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This is a guest post from Robin Lawson of Lumen Electronic Jewelry, a startup from the Madison area. Thanks, Robin!

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As an entrepreneur or aspiring entrepreneur, I get it.  Your time is limited and therefore valuable.

Like me, you may be bombarded with all kinds of networking events, pitch contests, hackathons, etc.  If we went to all of them we’d have no time to do the things you actually love.

And the ROI (Return On Investment) is nebulous.  I’ve been there, awkward and bored, saying the same 3 phrases over and over to strangers.  And then walking away feeling like my time was wasted.  No leads, no connections.

However I also know staying home means my baby may never grow.  I HAVE to put it out there and take a risk.  It’s what we entrepreneurs do.

But they have to be calculated risks.  Educated risks.  The stakes are high.

My baby is Lumen Electronic Jewelry, which I co-founded with my brother.  We custom design solar powered twinkling LED jewelry.  Yup, no batteries, all green energy and blinky lights.    It’s hard to explain in words, so take a moment and check it out!

Early in our journey friends and family told us our stuff was awesome and we should sell it at craft fairs.  So we applied to a lot of fairs.

And you know what?  We got rejected from a lot of fairs.  We brushed it off, it happens to everyone.

A few of the smaller fairs let us in so we went, all excited.  And did we sell bucket loads?  NOPE.  Almost nothing.  Many people loved our stuff but they didn’t put money down.   We were left scratching our heads.

Then we realized craft fair attendees are not our target audience.  Geeks are our market, and they don’t generally go to craft fairs.

Seems obvious in hind sight, but at the time we thought we could sell to everyone.

Do we think all those craft fairs were a waste of time?  Hells no,  we learned a ton.

First, we perfected our pitch.  We talked to hundreds of people and figured out what the common questions and confusions were.   We learned how to answer those questions concisely and clearly.  We also went through iterations of our display and packaging, observing what worked for other vendors at the fair.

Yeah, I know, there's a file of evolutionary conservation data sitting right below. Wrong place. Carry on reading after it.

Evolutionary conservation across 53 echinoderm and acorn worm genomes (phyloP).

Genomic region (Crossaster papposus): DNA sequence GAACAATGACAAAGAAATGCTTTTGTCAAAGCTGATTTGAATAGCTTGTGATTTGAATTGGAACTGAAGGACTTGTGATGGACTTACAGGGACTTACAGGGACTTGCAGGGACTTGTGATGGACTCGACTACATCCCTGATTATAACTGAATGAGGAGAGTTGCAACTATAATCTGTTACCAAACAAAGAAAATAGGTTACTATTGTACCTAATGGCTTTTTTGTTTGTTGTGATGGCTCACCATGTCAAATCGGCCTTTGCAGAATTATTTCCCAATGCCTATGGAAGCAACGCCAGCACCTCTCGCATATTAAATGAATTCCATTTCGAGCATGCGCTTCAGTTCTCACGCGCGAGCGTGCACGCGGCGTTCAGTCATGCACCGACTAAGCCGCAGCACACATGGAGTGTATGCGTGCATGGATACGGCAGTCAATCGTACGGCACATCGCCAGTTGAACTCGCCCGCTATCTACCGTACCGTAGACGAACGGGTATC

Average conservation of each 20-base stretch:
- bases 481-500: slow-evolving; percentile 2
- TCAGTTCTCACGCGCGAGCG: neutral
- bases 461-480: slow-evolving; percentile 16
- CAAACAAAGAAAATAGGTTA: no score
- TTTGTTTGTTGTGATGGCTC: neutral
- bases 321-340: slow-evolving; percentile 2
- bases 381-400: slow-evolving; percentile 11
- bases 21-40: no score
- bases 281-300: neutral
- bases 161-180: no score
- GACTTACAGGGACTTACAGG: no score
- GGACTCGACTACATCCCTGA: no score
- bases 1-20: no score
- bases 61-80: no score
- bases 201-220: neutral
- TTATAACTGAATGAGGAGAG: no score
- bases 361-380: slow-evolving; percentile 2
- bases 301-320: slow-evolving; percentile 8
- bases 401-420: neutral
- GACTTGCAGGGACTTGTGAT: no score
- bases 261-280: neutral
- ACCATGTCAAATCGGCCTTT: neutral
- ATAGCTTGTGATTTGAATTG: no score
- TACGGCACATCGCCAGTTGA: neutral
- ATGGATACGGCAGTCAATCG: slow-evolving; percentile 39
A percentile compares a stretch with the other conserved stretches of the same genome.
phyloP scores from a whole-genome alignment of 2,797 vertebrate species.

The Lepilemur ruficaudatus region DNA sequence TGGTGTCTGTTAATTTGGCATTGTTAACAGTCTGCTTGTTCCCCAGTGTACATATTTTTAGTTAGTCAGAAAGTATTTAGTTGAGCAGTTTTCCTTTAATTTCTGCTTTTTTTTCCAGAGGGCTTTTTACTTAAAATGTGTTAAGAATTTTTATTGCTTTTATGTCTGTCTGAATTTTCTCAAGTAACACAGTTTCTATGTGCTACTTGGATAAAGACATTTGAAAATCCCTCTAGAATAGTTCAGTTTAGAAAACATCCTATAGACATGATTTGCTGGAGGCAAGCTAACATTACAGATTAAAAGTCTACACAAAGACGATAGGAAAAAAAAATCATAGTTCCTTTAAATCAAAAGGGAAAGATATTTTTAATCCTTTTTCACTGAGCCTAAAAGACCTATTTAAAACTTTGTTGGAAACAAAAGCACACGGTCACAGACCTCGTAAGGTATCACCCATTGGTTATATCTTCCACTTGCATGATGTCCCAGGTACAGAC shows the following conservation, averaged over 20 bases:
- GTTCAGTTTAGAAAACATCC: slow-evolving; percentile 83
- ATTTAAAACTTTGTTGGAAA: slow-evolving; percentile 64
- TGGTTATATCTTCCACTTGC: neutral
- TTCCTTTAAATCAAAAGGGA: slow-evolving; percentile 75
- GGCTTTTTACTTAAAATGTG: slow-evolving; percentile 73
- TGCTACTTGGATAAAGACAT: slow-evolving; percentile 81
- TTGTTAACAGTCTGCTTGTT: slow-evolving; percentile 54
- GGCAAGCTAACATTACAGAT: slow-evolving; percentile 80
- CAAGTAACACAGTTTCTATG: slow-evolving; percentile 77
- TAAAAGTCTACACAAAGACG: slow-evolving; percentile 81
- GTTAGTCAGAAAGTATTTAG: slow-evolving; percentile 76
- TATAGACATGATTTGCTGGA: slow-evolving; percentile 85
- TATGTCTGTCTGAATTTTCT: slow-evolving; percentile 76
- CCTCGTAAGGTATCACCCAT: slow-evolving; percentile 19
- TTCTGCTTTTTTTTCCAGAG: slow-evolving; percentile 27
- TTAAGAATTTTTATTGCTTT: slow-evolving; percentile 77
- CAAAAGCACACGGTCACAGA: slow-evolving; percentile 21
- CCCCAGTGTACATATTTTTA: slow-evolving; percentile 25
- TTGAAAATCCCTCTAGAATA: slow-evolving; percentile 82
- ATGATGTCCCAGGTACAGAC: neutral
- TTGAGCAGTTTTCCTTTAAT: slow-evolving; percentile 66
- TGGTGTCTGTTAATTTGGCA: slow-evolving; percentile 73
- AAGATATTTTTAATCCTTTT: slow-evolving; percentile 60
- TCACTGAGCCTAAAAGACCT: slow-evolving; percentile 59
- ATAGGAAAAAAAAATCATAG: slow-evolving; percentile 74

Second, we made connections.  We talked to other vendors during lulls in the crowd.  We found out what fairs were awesome and which were not.  We learned how to display merchandise, what are their best sellers, how long they’ve been in the business, etc.  This information was invaluable to us and our business.

I could go on and on, I have dozens more examples of all the things I learned going to craft fairs we didn’t sell enough to break even.  And the same goes for other networking events.

I am pickier now, savvier.  Before considering any event I ask myself 3 questions:

  1. Is my target market going to be there?

This is the perfect place to try my pitch, learn more about my customer’s needs, concerns, and get their feedback.  Listen to them.  You may turn out to be wrong about your customer like we were.  We thought craft fair attendees would get our product.  Most didn’t.  We thought geeks would be there.   They  were, but in VERY small numbers, not enough to live on.  Do’h!

  1. Are friends going to be there?

Being an entrepreneur can be lonely.  Lots of long hours by yourself.  There are some things only a fellow entrepreneur can understand.  My support network is invaluable, it keeps me sane.  They are a sounding board for ideas and make connections that I wouldn’t think of.  And support when things inevitably get tough.  Face to face time is still the best, Facebook or Linkedin can’t replace someone looking you in the eye and saying “I’ve been there.”

  1. Are mentors going to be there?

Is someone or some company attending that I admire?  Learning from others is great, it prevents history from repeating itself.  Sure I’m tempted to launch into my pitch right away, but I’ve found it much more effective to build relationships by staying curious about successful people.   How did they get where they are?  How much money and sweat did it take?  What worked, what didn’t?  Biggest regret, hardest moment, biggest victory from the last year?  Most entrepreneurs love to talk about themselves and their business.  Some people may not be willing to share and that is OK, I don’t push.  I find the ones who are.

And guess what?  Startup weekend may have all 3 of these elements for you.  Take a chance, it’s what entrepreneurs do.

This is a guest post from Robin Lawson of Lumen Electronic Jewelry, a startup from the Madison area. Thanks, Robin!

Tess Grey